Busy backgrounds distract attention from the subject of a photo, and backgrounds completely unconnected to the action make matters worse. This morning, I shot more rehearsal photos for the Ojai Art Center Theater’s production of Never Too Late. The theater is not yet available, so we met in the teachers’ lounge of a local elementary school. Like most employee break rooms, this one doubles as a storage facility. Brightly colored notices, posters, and other memoranda cover the walls.
When producing headshots in this room a few weeks ago, it was easy to find a relatively clear section of wall to use as a background. But today we wanted some images of interaction, requiring wider angles of view. Sometimes I could minimize the background clutter, and sometimes I could not.
If you get up on a chair and shoot down toward the floor, all the while zooming in for a nice tight composition, the cluttered room is no problem.
But when the director wants a shot of two people dancing while a third watches, the challenges multiply. No matter where we set this up, I couldn't get the shot, as there are stacked tables and brightly colored PTA notices all over the place. In this case, the room won and we could not produce a usable image.
A pretty girl in the foreground hides a multitude of sins. I always want to fill the frame with my subject, but theater PR photos need context. Despite TWO pretty girls (Jackie and Marilyn), the background here (and no, I don't mean Marty) is still annoying. The room wins again.
I did some clumsy retouching to remove legs and feet in the background, and it was the first time in a long time that I missed working in Photoshop, where I would have done a much better job. My hope is that the power of the giant figures in the foreground distracts from the weirdness and clutter of the background. Also, this image should have been my first hint that I wasn't stopping down enough for the depth between foreground and mid-ground elements. I would have liked better focus on the seated couple. This oversight came back to bite me hard in what should have been the best photo of the day.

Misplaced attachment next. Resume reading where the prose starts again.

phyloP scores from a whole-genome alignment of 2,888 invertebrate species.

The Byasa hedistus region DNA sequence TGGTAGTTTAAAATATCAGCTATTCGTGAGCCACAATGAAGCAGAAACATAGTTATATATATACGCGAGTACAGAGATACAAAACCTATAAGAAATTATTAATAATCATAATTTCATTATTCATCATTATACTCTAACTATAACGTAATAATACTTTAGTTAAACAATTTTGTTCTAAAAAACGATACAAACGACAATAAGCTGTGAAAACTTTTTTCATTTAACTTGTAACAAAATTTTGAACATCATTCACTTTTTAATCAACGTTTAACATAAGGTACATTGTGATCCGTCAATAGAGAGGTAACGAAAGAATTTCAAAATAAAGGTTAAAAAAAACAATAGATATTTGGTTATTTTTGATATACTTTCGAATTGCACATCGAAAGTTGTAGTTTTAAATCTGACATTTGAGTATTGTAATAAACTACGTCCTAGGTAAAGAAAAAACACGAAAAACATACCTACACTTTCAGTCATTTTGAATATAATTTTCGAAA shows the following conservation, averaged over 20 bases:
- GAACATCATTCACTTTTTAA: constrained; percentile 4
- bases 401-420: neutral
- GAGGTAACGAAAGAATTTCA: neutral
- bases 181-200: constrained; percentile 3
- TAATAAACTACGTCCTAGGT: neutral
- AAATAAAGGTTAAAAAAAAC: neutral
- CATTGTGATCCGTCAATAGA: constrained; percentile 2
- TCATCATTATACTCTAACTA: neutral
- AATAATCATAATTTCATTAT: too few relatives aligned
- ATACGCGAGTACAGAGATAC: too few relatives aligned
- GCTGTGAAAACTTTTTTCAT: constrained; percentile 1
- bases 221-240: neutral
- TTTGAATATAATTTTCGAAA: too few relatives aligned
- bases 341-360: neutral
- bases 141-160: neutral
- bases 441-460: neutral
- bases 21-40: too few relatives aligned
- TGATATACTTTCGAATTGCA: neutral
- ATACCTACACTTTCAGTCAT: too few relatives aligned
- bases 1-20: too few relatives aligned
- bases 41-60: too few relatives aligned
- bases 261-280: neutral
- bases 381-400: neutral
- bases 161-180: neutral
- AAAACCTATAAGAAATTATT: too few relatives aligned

Wide-angle lenses inherently deliver greater depth of field than longer lenses, but I still should have stopped down to f/8 or f/11 for this shot. No excuse: I got into a hurry and forgot. The trick would have been to find an aperture setting that kept all the people in focus but left the back wall blurry. But at least I know that my composition and lighting idea worked, and I'll probably do more cast pictures like this in the future.
Although I hated the clutter of the room, I loved the ceiling. Unlike a theater, this room’s ceiling is white. Instead of setting up diffusers and trying to sculpt light for each set-up, I was able to set remote flashes to my left and right, pointed at the ceiling. Using an on-camera SB800 for fill and trigger, I was free to move around and take pictures with a giant, diffused, overhead light source wherever I went. And, believe it or not, I put all three flashes on TTL for automated exposure. Even though I didn’t get every image I hoped to make, I always have fun working with my friends in community theater, and I got out of doing all kinds of yard work today, so even though the room was a touch competitor, I get the overall win!